Why Jo Has to Marry Professor Bhaer

*Warning: below are thoughts on Greta Gerwig’s adaptation of Little Women. Spoilers abound, and, as an old boss of mine once said, I have very strong opinions about things that don’t matter. If you like the film, you do you.*

There are many things that could be said (and some of them have been said) about the latest adaptation of Little Women. One could certainly say this particular adaptation, directed by Greta Gerwig, has taken many liberties with the novel’s story, characters, and even clothing. (Amy wearing Uggs, anyone?) Nevertheless, one of the most egregious departures from the original text concerns Jo’s happy ending with her friend Professor Fritz Bhaer. According to the film, (which, rather bizarrely, flashes back and forth along the timeline and then jumps ahead to a Jo/Louisa May Alcott hybrid attempting to sell Little Women to the editor of the Daily Volcano,) Jo adds a Hollywood-esque happy ending for her fictional self in order to sell her novel. This modern rom-com trope involves Jo prettying herself up and racing off in Amy’s carriage (with Meg and Amy also present for moral support) to catch the Professor before he boards a train that will take him away from Jo forever. According to various critics and opinionated persons, the film ends either ambiguously, (does the Professor-chasing really happen?) or with Jo as a happy, successful, childless businesswoman who owns Plumfield herself and employs her family members.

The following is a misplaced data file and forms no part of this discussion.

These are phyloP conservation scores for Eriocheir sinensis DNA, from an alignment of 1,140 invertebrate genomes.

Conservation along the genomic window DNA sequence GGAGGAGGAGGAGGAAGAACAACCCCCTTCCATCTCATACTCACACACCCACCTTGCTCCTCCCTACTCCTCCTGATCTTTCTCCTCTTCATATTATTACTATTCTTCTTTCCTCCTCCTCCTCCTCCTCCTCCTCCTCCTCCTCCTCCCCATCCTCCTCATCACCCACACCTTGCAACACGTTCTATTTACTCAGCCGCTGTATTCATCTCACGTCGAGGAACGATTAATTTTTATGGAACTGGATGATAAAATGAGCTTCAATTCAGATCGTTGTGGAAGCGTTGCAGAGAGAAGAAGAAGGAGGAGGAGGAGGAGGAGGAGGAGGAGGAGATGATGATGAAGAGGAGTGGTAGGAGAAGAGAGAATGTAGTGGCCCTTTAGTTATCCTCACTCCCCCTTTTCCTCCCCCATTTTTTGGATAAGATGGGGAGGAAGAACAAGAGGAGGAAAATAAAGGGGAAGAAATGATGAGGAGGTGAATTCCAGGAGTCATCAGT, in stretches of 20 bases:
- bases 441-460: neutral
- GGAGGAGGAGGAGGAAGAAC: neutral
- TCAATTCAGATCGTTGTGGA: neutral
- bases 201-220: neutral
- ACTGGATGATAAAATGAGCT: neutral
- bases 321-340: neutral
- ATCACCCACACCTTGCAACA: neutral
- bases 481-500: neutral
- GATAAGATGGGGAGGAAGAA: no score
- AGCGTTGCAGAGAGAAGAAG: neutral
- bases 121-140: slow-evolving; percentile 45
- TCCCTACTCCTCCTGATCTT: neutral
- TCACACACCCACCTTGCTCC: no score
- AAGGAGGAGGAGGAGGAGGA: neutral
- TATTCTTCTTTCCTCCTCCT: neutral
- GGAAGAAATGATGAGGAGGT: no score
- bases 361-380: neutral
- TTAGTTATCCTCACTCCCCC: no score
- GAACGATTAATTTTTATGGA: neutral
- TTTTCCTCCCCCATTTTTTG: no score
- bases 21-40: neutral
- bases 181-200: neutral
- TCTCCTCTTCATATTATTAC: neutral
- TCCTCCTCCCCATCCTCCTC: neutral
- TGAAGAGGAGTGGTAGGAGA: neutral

Regardless of the view one takes on the definiteness or ambiguity of the film’s ending, I intend to argue that such an ending fundamentally alters the purpose and power of the original novel, drastically reducing the story’s potential to impact the reader/viewer–especially a young lady who reads/views Little Women during the crucial period of adolescence, or as a single woman whose life has been impacted by tragedy–in a positive and even grace-filled manner. In short: yes, Ms. Gerwig, Jo DOES have to get married, but not for the reasons you assume.

Firstly, as stated by Gerwig’s Daily Volcano editor, the film assumes that the original novel requires marriage or death of all of its heroines merely for reasons of social propriety. According to the film, the novel’s heroine is expected to be dead or married by the end of the book because that’s what people expect to read, and polite society considers it unthinkable for an unmarried woman to be successful and happy because members of society at large are all under the thumb of repressive social mores. In sum, had Alcott not been brainwashed by the Victorian worldview–and its admittedly incomplete Judeo-Christian values–she would have done things this way.